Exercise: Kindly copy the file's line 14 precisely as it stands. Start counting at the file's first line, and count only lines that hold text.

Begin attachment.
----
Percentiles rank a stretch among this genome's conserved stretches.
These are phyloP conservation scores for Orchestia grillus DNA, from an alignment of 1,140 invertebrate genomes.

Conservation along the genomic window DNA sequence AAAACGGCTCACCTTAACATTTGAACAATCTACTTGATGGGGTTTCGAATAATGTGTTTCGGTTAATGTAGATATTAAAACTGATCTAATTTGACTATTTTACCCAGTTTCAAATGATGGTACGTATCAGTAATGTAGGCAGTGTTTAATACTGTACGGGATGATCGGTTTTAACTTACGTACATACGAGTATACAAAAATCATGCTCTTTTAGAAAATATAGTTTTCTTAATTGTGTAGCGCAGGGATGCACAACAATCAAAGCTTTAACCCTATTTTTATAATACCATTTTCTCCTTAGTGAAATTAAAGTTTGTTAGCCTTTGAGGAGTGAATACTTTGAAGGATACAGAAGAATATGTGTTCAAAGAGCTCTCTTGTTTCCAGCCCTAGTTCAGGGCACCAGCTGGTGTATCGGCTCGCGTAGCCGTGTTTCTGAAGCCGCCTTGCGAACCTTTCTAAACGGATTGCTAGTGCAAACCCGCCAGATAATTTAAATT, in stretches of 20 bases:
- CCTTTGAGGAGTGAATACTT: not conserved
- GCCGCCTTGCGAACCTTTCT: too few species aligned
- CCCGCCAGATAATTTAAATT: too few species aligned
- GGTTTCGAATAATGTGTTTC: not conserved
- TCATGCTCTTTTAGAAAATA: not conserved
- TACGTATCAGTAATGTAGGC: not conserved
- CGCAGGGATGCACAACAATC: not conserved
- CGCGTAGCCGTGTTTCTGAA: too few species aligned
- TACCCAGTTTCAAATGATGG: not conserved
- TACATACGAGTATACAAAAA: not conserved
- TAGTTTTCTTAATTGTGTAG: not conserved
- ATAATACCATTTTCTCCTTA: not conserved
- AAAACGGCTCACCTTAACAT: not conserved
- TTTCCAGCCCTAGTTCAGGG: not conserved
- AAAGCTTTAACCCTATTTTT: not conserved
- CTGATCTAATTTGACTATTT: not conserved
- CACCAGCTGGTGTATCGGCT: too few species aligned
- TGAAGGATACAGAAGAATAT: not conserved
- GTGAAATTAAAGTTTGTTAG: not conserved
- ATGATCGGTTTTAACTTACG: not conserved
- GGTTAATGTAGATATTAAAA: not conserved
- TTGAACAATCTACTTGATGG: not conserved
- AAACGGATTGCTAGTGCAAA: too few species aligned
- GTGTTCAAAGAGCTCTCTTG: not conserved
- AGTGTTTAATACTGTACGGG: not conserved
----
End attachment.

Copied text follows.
- TAGTTTTCTTAATTGTGTAG: not conserved